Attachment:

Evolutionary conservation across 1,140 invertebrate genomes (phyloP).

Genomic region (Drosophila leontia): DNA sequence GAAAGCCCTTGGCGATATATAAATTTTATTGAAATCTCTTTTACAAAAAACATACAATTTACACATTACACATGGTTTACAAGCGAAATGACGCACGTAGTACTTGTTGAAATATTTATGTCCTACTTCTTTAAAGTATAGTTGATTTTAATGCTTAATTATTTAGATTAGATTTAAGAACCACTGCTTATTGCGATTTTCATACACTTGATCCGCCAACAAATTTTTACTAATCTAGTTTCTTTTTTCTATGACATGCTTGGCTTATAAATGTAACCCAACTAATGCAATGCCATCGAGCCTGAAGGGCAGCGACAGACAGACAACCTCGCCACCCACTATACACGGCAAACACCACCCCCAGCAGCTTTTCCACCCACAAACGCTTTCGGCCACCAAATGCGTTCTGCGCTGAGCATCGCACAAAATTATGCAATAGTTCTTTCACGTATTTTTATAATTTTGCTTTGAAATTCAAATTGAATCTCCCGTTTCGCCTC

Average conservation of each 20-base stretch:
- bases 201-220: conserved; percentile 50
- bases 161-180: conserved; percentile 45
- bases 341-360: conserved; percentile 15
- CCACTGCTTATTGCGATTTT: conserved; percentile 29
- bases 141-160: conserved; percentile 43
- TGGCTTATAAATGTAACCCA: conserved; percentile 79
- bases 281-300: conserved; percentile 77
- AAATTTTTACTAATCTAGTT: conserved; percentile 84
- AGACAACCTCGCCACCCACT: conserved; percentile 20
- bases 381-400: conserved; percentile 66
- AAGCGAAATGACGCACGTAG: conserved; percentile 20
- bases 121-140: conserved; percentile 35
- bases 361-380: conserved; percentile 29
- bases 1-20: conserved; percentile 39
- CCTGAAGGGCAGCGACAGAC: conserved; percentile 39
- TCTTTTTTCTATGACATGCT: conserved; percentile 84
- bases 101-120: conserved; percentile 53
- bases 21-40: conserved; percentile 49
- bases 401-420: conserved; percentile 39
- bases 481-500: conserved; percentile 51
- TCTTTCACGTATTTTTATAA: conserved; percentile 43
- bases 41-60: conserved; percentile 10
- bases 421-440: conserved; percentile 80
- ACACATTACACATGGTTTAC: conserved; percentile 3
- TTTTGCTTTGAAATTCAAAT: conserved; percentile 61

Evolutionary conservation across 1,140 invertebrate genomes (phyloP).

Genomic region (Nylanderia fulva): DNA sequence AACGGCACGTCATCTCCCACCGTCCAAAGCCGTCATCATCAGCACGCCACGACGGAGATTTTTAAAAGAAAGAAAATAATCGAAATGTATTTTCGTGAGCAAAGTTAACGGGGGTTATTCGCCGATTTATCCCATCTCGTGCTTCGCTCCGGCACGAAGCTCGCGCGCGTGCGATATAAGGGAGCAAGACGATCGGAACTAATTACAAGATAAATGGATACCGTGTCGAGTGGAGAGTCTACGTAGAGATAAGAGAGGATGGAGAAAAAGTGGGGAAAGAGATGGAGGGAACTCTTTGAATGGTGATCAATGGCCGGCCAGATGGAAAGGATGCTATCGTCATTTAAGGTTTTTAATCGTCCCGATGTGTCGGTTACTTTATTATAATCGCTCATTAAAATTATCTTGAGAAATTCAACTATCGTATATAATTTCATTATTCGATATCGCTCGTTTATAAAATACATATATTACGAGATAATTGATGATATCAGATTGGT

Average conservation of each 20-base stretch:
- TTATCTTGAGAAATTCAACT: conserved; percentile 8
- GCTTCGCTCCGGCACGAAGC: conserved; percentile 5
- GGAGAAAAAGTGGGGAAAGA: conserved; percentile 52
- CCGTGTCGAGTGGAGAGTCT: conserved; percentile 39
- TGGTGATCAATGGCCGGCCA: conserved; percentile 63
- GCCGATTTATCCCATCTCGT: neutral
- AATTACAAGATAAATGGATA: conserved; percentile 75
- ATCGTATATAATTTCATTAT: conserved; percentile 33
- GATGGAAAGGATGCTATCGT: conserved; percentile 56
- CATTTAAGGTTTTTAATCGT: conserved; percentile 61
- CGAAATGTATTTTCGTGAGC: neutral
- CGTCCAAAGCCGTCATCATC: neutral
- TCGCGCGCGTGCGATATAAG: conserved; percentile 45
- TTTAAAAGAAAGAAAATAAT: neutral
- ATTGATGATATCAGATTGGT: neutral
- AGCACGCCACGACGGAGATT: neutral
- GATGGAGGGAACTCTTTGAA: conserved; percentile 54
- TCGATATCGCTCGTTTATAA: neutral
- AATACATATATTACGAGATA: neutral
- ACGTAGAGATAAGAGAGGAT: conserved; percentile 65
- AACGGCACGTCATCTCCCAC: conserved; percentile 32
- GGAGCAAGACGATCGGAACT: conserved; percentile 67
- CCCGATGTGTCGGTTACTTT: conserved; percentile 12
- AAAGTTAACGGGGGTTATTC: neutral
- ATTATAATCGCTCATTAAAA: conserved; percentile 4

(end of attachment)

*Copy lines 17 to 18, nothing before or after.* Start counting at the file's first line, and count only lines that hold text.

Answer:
- bases 1-20: conserved; percentile 39
- CCTGAAGGGCAGCGACAGAC: conserved; percentile 39